Rodrigo y Gabriela during their Tuesday, May 6 performance at The Orpheum Theatre in downtown Los Angeles. (Steven Ward/Living Out Loud LA)
Arduous in the brilliant and fluid-like movements of their fingers that seemed to dance across the body and neck of their guitars throughout their fiery duet, Rodrigo y Gabriela were the epitome of Latin-passion and grace in their explosive and sold-out performance Tuesday night at The Orpheum Theatre in downtown Los Angeles.
Burning through much of their improvised set list like a fuse doused in gasoline, the Mexico City duo and flamenco-instrumentalist heroes ignited a riotous celebration within a crowd that raved and danced to tunes from their extensive album discography.
They captured the elegant plucks and rhythms of their crowd favorite, “Tamacun,” off their eponymous first album Rodrigo y Gabriela, dazzling with the intricate licks and folk sound they honed in their early years in Ireland.
Their cover of Metallica’s “Orion” illuminated the ways in which their Latin past was infected by rock and roll.
“It’s not very common we play in places like this with people sitting down,” Rodrigo Sanchez mentioned immediately after the short intermission. “You’re so fucking civilized.”
It was then that Gabriela Quintero’s flamenco-born percussive technique caught the flair of Rodrigo Sanchez’s stylized chops and strums, and the duo descended into an hour long inferno that featured hits off their three most recent albums, 11:11, Area 52, and 9 Dead Alive.
“Santo Domingo” highlighted the stunning, fast-paced playing of Quintero, who rapped and fingered the strings of her guitar almost simultaneously, creating a clean and indiscernible rhythm between the two.
Then there was “Torito,” with its careening interscalar soloing and riffs, which Quintero described as a “tribute to nature and animals,” and possessed some of her most inventive rhythmic techniques: slapping and frenetically strumming her guitar with a controlled aggression in dialogue and argument with Sanchez’s leads.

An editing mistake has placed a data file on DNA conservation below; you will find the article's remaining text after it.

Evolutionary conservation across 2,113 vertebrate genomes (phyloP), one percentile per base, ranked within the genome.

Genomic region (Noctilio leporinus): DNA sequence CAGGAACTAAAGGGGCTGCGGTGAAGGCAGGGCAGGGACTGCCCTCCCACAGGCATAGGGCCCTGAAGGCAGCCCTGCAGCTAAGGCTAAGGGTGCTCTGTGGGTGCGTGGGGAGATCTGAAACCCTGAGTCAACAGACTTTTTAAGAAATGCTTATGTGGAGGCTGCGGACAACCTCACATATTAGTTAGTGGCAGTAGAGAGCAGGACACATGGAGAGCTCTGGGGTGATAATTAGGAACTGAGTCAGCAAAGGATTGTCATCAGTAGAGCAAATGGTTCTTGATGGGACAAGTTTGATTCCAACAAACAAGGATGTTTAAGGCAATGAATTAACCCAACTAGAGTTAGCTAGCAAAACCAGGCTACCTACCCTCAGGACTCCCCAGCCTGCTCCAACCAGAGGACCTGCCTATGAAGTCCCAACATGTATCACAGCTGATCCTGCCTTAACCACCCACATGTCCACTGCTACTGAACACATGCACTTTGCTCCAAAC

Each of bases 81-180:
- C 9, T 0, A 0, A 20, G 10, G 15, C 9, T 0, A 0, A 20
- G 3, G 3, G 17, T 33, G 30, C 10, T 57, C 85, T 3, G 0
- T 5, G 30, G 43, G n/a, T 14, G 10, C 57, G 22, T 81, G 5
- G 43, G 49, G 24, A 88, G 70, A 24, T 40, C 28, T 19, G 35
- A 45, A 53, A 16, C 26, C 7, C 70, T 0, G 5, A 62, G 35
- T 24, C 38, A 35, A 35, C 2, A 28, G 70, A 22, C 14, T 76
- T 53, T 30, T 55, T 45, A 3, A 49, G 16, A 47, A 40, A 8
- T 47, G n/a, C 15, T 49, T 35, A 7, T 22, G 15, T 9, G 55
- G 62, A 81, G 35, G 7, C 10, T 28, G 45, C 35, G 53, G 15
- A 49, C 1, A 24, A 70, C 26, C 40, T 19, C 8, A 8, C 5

Their movements were like conversation, one momentously built between two thunderous desires—two soulful guitars.
Almost routinely, the duo took song requests from the crowd, which Sanchez mused humorously, after the onslaught of incoercible appeals, was a “pretty stupid idea.”
So they resolved to play more of their newer hits, like the mellow and intimate, “Sunday Neurosis,” which smoldered through the crowd with its echoing licks and vocal samples.
Their cover of Radiohead’s “Creep” was a goose-bump inducing moment as every one of the 2,000 voices in the room rang in tune to Sanchez’s version of the heartbreaking chorus.
On, “The Russian Messenger,” Quintero manifested a menacing rhythmic attack of palm slaps on the wood of her instrument, interspersed with slashing minor sevenths; Sanchez countered with delicacy in a flurry of lithe single notes.
This was smoke and fire music, one that burns across genres and traditions like a demented passion spirit that takes no prisoners—and then it slashes like razor; clean cuts and chops so fine and precise they leave no scars.
The dynamic range of their music has always been startling. It is ancient and futuristic, carnally frenetic and romantically seductive, artfully—and even spiritually—played yet drenched in the vulgarity of street life.
To this legacy of sound and love, The Orpheum Theatre contributed greatly; its glittering architecture only an afterthought when compared to the level of intimacy created in the extravagant, two-leveled venue.
The opening act offered a healthy contrast to the fire of Rodrigo y Gabriela, and when Zach Heckendorf took the stage, strumming starry tunes and boasting colorful lyrics, he wowed the audience with his talents.
His song, “All the Right Places,” was an upbeat acoustic jam that had the crowd swaying to its lifting rhythms and happy-go-lucky lyrics. He then promised to play a little bit of “East Coast and West Coast hip-hop,” a promise he fulfilled near the end of his set by covering a song from both A$AP Rocky and Kendrick Lamar.
His cover of the latter’s hit “Money Trees,” got the crowd singing along to Heckendorf’s lighting fast tongue, which was accompanied by the stunning dance of his fingers across his guitar.
It’s notable to mention that the entire night ran without a hitch, Heckendorf took the stage at 8 p.m. sharp and not ten minutes after he walked off it, the lights had dimmed by 8:57 p.m. for Rodrigo y Gabriela.
The entire composition of the night, from the venue to the performers, was flawless in its execution to best accommodate the audience and create an atmosphere—and night—unforgettable, in the least.